Quantitative proteomic analytic approaches to identify metabolic changes in the medial prefrontal cortex of rats exposed to space radiation


NASA’s planned mission to Mars will result in astronauts being exposed to ~ 350 mSv/yr of Galactic Cosmic Radiation (GCR). A growing body of data from ground-based experiments indicates that exposure to space radiation doses (approximating those that astronauts will be exposed to on a mission to Mars) impairs a variety of cognitive processes, including cognitive flexibility tasks. Some studies report that 33% of individuals may experience severe cognitive impairment. Translating the results from ground-based rodent studies into tangible risk estimates for astronauts is an enormous challenge, but it would be germane for NASA to use the vast body of data from the rodent studies to start developing appropriate countermeasures, in the expectation that some level of space radiation (SR) -induced cognitive impairment could occur in astronauts. While some targeted studies have reported radiation-induced changes in the neurotransmission properties and/or increased neuroinflammation within space radiation exposed brains, there remains little information that can be used to start the development of a mechanism-based countermeasure strategy. In this study, we have employed a robust label-free mass spectrometry (MS) -based untargeted quantitative proteomic profiling approach to characterize the composition of the medial prefrontal cortex (mPFC) proteome in rats that have been exposed to 15 cGy of 600 MeV/n 28Si ions. A variety of analytical techniques were used to mine the generated expression data, which in such studies is typically hampered by low and variable sample size. We have identified several pathways and proteins whose expression alters as a result of space radiation exposure, including decreased mitochondrial function, and a further subset of proteins differs in rats that have a high level of cognitive performance after SR exposure in comparison with those that have low performance levels. While this study has provided further insight into how SR impacts upon neurophysiology, and what adaptive responses can be invoked to prevent the emergence of SR-induced cognitive impairment, the main objective of this paper is to outline strategies that can be used by others to analyze sub-optimal data sets and to identify new information.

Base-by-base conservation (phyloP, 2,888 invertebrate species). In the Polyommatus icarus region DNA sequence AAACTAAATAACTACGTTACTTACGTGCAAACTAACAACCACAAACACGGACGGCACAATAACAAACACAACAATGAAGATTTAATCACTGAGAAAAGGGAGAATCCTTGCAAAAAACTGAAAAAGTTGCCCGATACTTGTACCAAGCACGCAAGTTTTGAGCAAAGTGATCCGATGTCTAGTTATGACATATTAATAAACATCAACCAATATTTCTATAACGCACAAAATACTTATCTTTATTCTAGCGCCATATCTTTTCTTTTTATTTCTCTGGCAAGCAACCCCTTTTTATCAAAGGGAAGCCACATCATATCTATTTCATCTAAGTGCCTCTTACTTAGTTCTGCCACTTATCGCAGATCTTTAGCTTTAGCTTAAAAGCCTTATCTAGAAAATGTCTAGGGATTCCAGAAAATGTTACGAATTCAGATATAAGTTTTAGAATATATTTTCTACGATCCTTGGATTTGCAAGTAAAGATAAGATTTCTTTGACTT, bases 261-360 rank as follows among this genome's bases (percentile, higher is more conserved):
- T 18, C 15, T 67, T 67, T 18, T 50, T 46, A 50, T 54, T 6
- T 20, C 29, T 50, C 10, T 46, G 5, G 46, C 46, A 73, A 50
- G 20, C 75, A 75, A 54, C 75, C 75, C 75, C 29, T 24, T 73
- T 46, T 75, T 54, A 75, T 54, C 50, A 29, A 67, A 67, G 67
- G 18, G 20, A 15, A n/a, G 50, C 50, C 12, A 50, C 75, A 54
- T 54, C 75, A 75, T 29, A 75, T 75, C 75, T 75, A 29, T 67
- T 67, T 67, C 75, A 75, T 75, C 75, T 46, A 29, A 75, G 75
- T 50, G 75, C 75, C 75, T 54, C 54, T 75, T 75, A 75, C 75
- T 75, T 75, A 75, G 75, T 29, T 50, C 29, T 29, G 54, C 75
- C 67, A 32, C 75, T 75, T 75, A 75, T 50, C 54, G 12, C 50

Frontiers in Physiology